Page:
Richard Polt, a philosophy professor at Xavier University in Cincinnati specializing in Heidegger, has a serious obsession with typewriters, and he has written a very philosophical article (with great illustrations) called Typology: A Phenomenology of Early Typewriters (“The metaphysical significance of writing machines”):

The typewriter is in the process of becoming a thing of the past, along with dial phones and vinyl records. “Things of the past” are still present, of course — it’s their world that is absent (as Heidegger says somewhere about museum pieces). The context in which these things once fit, which gave them their appropriateness and integrated them into human lives, has slipped away — disappearing, piece by imperceptible piece, until one day we recognize that the Gestalt has already changed, that we live in a new world. …

… My own interest in early typewriters — writing machines of the 1870s through the 1930s — is primarily imaginative: these survivors draw me, both as conduits for written signs and as signs themselves of a lost world. In this talk I will try to use my imaginative interest as a basis for phenomenological reflection. I am going to focus especially on the question of “typing”: that is, both our acts of identifying types or forms of things, and the process by which types are themselves generated. What I think I see in typewriters is the finitude of typing.

If that’s too metaphysical for you, check out his Classic Typewriter Page; if you have even the slightest interest in typewriters, I guarantee you there’s something for you there, from the Brief History of Typewriters to the Typewriter Parts page (“What to call the whatchamacallits”) to ETCetera, the journal of the Early Typewriter Collectors Association (edited, of course, by Polk).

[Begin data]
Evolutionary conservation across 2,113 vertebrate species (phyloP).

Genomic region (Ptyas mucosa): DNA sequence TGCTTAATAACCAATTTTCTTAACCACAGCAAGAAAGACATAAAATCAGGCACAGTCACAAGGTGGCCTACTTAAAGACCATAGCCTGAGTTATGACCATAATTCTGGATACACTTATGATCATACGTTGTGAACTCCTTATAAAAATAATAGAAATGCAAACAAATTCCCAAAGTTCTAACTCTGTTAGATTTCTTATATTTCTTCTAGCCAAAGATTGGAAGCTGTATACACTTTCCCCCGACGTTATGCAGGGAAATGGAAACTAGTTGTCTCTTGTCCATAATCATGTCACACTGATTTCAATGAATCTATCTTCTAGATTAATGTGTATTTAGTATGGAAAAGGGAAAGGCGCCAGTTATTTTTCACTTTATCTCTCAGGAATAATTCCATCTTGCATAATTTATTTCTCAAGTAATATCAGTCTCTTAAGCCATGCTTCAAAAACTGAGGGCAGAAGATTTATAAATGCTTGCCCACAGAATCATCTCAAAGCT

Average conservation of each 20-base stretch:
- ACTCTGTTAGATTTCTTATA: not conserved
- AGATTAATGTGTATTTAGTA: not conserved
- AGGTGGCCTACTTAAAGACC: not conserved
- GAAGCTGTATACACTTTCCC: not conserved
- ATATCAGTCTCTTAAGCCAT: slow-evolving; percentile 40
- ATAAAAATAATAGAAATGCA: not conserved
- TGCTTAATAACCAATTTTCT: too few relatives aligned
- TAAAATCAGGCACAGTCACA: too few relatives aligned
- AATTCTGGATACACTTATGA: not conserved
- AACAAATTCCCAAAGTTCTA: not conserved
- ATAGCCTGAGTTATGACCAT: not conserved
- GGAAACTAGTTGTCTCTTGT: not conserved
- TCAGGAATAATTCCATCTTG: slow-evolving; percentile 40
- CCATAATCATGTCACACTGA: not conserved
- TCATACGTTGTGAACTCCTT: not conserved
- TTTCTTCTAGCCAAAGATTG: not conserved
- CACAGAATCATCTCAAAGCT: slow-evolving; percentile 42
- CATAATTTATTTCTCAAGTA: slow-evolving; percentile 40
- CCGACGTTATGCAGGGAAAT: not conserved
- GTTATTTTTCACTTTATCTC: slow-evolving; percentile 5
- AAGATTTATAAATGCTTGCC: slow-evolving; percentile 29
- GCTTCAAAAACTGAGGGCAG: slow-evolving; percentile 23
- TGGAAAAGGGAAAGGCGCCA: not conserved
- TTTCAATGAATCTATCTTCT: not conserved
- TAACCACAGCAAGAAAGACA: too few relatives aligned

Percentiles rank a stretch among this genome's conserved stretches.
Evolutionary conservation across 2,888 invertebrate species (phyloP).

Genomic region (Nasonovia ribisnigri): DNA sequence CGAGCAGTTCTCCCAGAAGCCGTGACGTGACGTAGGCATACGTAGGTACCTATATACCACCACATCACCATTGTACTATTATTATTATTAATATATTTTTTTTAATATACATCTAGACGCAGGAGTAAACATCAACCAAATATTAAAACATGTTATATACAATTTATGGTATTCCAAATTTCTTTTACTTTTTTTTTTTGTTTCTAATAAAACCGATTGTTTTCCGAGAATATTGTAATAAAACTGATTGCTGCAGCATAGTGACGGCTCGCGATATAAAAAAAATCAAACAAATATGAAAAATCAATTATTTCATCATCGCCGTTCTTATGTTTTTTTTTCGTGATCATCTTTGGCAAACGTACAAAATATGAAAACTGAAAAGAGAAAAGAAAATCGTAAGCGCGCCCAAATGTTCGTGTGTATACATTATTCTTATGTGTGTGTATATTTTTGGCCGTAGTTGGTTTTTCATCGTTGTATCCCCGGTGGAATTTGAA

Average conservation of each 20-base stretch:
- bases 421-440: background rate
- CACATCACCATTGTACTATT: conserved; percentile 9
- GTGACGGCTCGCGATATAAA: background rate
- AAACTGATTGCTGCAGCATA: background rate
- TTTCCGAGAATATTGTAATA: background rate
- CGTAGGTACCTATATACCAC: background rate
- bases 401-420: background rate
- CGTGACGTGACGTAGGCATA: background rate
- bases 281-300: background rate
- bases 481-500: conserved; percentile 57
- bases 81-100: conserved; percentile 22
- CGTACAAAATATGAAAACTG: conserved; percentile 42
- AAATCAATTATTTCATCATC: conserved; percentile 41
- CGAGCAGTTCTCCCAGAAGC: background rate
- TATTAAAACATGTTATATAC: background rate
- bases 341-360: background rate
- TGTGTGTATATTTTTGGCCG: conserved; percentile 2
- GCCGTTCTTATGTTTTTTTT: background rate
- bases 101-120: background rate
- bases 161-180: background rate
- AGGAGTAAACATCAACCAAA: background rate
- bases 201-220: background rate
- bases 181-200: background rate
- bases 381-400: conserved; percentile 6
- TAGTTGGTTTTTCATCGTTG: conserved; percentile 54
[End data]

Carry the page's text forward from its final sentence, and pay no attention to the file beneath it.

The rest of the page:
Previous LH typewriter posts: History of the Russian Typewriter and Polyglot Typewriting; I see that in the latter I linked to Polk’s list of typewriter repair shops worldwide. You can’t escape the guy! (Typology link via wood s lot.)


  1. Richard Hershberger says

    Typewriters are still current office tools. Any office of any size has one, for filling out forms and other occasional odd jobs. They are no longer used for writing letters and many other documents, but they still have their niche. The day may come when this is no longer true, but it isn’t here yet.

  2. rootlesscosmo says

    Around 50 years ago there was a Manhattan typewriter repair shop–I remember it as being on Astor Place but I could be mistaken–that for a long time displayed an old machine in the window, with a sheet of paper in the roller and all the symbols typed out. An accompanying sign said the typewriter had been abandoned by a customer and offered a small reward (possibly the typewriter itself) to anyone who could identify the alphabet. From the thickness of the dust layer on the paper, this challenge had defeated all comers for some time.

  3. Damn, I wish someone had a photo of that sheet of paper they could post! What a challenge!

  4. I have a simply horrid Brother word processor from the 1980s — not a typewriter in its truest sense, nor yet a computer.

  5. Oh man, I remember those. My boss got one and was inordinately proud of it, but I thought it was, as you say, horrid.

  6. When I clicked on the links and got 404’s, I feared the worst, but it turns out he’s just moved everything to a more up-to-date website, so all I had to do was update the links; all the typewriter goodness is still there for everyone to enjoy.

  7. Lars Mathiesen says

    13 years have gone by, but even in 2008 I don’t think we had access to an honest-to-god typewriter at work. If you really really needed printed letters on a paper form, you’d cut and paste(*) lines from a printout of a nonce word processor document. That was in Sweden. And now we get annoyed if the form is not editable PDF.
    (*) Remember scissors? And glue sticks?

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